As of 2000, North Miami Beach had the fifth highest percentage of Haitian residents in the U.S., with 19.90% of the U.S. populace. It had the 48th highest percentage of Colombian residents in the U.S., at 2.83% of the city's population, and the 68th highest percentage of Cuban residents in the US, at 4.92% of the city's population. It also had the 62nd highest percentage of Dominicans in the U.S., at 2.39%, while it had the ninth highest percentage of Bahamians at 1.10% of all residents. North Miami Beach's Jamaican community had the 28th highest percentage of residents, which was at 5.50% of all residents. It's also home to the thirtieth highest percentage of Peruvian residents in the U.S., at 1.80% of the population
North Miami Beach has a large middle class Haitian-American and Jewish-American community that were born in the U.S. or abroad.
|North Miami Beach Demographics|
|2010 Census||North Miami Beach||Miami-Dade County||Florida|
|Population, percent change, 2000 to 2010||+1.8%%||+10.8%||+17.6%|
|Population density||8,602.2/sq mi||1,315.5/sq mi||350.6/sq mi|
|White or Caucasian (including White Hispanic)||47.1%||73.8%||75.0%|
|(Non-Hispanic White or Caucasian)||18.4%||15.4%||57.9%|
|Black or African-American||41.4%||18.9%||16.0%|
|Hispanic or Latino (of any race)||36.6%||65.0%||22.5%|
|Native American or Native Alaskan||0.2%||0.2%||0.4%|
|Pacific Islander or Native Hawaiian||0.1%||0.0%||0.1%|
|Two or more races (Multiracial)||3.8%||2.4%||2.5%|
|Some Other Race||4.0%||3.2%||3.6%|
The area along 163rd Street and also heavily concentrated along 167th street in North Miami Beach is known as the business center of Dade County's Asian-American community, especially amongst Chinese-Americans. According to Miami.com, many ethnic Asian varieties of food can be found along this route, which includes Indian, Chinese, Vietnamese and other ethnic varieties. The Biscayne Times references this area as "Chinatown".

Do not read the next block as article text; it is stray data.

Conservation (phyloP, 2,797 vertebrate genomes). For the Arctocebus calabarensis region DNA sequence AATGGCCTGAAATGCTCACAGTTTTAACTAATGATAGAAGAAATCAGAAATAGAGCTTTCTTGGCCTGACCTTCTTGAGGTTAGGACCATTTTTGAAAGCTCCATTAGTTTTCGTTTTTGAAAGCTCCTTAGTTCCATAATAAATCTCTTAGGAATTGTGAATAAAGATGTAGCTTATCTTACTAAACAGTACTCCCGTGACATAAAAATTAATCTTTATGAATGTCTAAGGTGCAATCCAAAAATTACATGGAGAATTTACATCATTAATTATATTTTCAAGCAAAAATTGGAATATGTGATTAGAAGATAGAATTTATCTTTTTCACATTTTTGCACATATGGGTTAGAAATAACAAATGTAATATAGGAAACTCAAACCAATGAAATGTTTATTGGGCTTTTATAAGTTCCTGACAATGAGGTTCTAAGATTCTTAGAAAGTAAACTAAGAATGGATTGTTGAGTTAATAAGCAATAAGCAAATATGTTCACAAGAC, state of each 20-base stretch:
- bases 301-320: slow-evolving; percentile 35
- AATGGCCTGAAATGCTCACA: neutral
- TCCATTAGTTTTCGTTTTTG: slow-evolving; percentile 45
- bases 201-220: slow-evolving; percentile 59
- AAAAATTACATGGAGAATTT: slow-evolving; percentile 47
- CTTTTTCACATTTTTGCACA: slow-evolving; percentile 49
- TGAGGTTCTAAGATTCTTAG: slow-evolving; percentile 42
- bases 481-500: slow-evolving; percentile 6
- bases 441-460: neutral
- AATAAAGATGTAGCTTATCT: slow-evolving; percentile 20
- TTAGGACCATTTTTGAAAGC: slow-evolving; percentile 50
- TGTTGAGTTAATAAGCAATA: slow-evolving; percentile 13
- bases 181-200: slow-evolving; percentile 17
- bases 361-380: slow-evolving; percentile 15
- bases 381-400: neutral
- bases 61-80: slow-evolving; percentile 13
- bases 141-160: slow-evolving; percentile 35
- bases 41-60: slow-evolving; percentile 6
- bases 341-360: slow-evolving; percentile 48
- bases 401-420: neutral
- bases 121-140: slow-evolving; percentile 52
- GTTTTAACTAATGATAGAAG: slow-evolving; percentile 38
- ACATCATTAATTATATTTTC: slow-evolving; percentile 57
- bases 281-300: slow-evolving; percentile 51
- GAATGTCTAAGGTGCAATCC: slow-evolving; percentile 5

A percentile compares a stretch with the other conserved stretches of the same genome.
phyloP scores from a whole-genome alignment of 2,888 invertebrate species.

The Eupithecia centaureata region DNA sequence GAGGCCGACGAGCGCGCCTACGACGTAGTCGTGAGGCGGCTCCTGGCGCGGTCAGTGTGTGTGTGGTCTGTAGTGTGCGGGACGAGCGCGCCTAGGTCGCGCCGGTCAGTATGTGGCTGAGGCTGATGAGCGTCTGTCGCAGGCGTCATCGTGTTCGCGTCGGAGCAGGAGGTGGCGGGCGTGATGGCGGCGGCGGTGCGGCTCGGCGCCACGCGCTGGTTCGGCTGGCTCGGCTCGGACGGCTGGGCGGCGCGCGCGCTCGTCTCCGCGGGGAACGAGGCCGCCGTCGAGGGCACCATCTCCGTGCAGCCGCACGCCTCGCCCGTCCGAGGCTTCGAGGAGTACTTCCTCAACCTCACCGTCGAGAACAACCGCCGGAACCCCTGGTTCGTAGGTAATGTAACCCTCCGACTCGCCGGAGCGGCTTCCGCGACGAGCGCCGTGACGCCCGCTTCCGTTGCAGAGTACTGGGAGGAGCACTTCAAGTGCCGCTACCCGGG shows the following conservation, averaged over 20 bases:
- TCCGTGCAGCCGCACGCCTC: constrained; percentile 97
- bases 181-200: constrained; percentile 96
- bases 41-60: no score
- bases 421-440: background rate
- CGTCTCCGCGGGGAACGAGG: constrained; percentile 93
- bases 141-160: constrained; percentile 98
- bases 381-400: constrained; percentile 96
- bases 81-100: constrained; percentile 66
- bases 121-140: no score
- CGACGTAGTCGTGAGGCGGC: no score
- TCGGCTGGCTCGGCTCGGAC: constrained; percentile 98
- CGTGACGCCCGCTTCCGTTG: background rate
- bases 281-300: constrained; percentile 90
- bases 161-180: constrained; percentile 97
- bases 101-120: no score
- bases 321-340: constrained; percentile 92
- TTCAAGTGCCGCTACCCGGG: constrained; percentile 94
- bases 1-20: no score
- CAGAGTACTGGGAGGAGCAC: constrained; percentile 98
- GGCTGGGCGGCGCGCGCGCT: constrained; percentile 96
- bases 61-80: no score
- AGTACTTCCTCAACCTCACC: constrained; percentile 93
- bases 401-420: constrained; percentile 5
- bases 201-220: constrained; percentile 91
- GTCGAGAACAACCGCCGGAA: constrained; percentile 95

Attractions in the vicinity of North Miami Beach include a line of popular ocean beaches. Haulover Park and Haulover Beach, operated by Dade County Parks and Recreation, has a well-known clothing optional beach.
The name Baker's Haulover is presumed to derive from a man named Baker who hauled small boats over the isthmus between ocean and bay. The name appeared on a map as early as 1823. There is a State of Florida Historical Landmark Marker (over 50 years old) at the original Lighthouse Dock site dedicated on February 21, 2004, to the first charter-boat captains at the 1926–1951 dock. It is the only marker in the State of Florida for a fishing dock. There is still a charter-boat fishing fleet there.
North Miami Beach also has an authentic Medieval Spanish monastery, the St. Bernard de Clairvaux Church. This stone building around a patio, the cloisters of the Monastery of St. Bernard de Clairvaux, was built in Sacramenia, Segovia, Spain in the 12th century. It was purchased by William Randolph Hearst in the 1920s, dismantled and shipped to the United States, and reassembled after Hearst's death in North Miami Beach in the 1950s. It is a tourism attraction and a popular spot for weddings.
The Mall at 163rd Street and the Fulford-by-the-Sea Monument are also popular attractions in North Miami Beach.
Parks and recreation
In 1966, the major accomplishment was the completion of the tennis complex and two community centers, Victory Park and Uleta Community Center.
North Miami beach expanded its parks in the 1980s as a result of the city council making strides to benefit the community.
The city now has the Judge Arthur I. Snyder Tennis Center. The center includes twelve clay hydrogrid tennis courts (six are lighted), six lighted lay-kold hard tennis courts, four Racquetball courts, and two Paddleball courts. The center also has a clubhouse and pro-shop, a picnic area, and lounge and shower facilities.
North Miami Beach, Florida Facts for Kids. Kiddle Encyclopedia.